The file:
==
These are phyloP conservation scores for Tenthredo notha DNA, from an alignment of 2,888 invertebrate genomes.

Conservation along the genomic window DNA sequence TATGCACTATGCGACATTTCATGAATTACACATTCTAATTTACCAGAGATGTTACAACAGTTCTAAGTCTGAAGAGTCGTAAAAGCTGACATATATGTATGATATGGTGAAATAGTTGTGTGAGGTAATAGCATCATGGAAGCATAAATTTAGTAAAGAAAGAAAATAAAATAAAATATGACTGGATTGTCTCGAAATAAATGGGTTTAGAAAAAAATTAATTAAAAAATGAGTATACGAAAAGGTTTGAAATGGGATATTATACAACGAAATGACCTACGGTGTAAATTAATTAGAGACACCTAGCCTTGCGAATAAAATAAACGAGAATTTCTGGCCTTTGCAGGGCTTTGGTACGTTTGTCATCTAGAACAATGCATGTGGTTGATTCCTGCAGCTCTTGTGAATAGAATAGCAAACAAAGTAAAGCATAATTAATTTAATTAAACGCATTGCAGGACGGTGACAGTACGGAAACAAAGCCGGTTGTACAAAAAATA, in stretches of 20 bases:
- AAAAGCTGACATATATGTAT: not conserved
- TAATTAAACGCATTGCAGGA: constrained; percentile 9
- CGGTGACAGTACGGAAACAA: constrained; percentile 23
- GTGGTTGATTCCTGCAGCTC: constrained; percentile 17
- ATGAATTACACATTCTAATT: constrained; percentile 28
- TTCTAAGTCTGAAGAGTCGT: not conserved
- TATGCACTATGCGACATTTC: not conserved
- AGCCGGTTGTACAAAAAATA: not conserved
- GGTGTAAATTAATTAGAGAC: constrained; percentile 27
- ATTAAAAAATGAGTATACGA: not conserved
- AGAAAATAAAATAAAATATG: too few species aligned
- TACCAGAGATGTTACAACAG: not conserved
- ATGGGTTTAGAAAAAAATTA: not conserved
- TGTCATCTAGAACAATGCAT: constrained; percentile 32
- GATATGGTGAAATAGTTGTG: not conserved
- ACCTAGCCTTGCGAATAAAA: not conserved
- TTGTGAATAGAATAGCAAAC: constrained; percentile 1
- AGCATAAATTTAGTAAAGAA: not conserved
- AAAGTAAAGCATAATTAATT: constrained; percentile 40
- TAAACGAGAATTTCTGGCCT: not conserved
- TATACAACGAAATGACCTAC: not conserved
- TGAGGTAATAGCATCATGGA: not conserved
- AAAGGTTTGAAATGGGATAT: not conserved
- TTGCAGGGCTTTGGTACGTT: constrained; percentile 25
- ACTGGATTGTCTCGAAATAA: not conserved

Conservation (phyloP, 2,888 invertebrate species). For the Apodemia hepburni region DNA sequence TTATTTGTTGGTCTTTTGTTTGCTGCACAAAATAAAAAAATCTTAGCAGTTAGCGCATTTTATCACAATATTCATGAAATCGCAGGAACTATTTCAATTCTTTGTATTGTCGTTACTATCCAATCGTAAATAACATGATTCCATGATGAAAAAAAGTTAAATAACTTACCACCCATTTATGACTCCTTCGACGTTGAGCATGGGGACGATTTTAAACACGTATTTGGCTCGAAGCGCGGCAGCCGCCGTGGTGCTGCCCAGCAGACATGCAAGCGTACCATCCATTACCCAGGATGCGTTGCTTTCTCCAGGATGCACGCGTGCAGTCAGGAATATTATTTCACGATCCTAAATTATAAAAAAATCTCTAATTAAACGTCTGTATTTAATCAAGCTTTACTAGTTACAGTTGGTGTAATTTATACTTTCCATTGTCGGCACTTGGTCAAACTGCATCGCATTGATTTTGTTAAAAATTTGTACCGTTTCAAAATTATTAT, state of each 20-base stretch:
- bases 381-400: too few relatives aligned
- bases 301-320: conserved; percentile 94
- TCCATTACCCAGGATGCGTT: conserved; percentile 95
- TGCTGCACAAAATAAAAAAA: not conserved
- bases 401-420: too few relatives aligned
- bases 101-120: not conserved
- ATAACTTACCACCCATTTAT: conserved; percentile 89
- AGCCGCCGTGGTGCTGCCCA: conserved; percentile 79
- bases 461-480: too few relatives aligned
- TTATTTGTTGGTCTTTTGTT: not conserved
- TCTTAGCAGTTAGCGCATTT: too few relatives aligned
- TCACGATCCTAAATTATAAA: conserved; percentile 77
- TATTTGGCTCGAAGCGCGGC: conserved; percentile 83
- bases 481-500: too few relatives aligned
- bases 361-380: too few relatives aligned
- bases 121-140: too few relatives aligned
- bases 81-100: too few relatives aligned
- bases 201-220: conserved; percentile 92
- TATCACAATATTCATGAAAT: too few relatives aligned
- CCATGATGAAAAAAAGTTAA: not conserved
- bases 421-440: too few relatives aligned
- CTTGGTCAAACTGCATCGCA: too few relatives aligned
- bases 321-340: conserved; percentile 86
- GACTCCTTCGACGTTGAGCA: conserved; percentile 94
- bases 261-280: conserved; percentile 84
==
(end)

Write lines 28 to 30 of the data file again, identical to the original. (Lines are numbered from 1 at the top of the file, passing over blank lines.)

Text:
Conservation (phyloP, 2,888 invertebrate species). For the Apodemia hepburni region DNA sequence TTATTTGTTGGTCTTTTGTTTGCTGCACAAAATAAAAAAATCTTAGCAGTTAGCGCATTTTATCACAATATTCATGAAATCGCAGGAACTATTTCAATTCTTTGTATTGTCGTTACTATCCAATCGTAAATAACATGATTCCATGATGAAAAAAAGTTAAATAACTTACCACCCATTTATGACTCCTTCGACGTTGAGCATGGGGACGATTTTAAACACGTATTTGGCTCGAAGCGCGGCAGCCGCCGTGGTGCTGCCCAGCAGACATGCAAGCGTACCATCCATTACCCAGGATGCGTTGCTTTCTCCAGGATGCACGCGTGCAGTCAGGAATATTATTTCACGATCCTAAATTATAAAAAAATCTCTAATTAAACGTCTGTATTTAATCAAGCTTTACTAGTTACAGTTGGTGTAATTTATACTTTCCATTGTCGGCACTTGGTCAAACTGCATCGCATTGATTTTGTTAAAAATTTGTACCGTTTCAAAATTATTAT, state of each 20-base stretch:
- bases 381-400: too few relatives aligned
- bases 301-320: conserved; percentile 94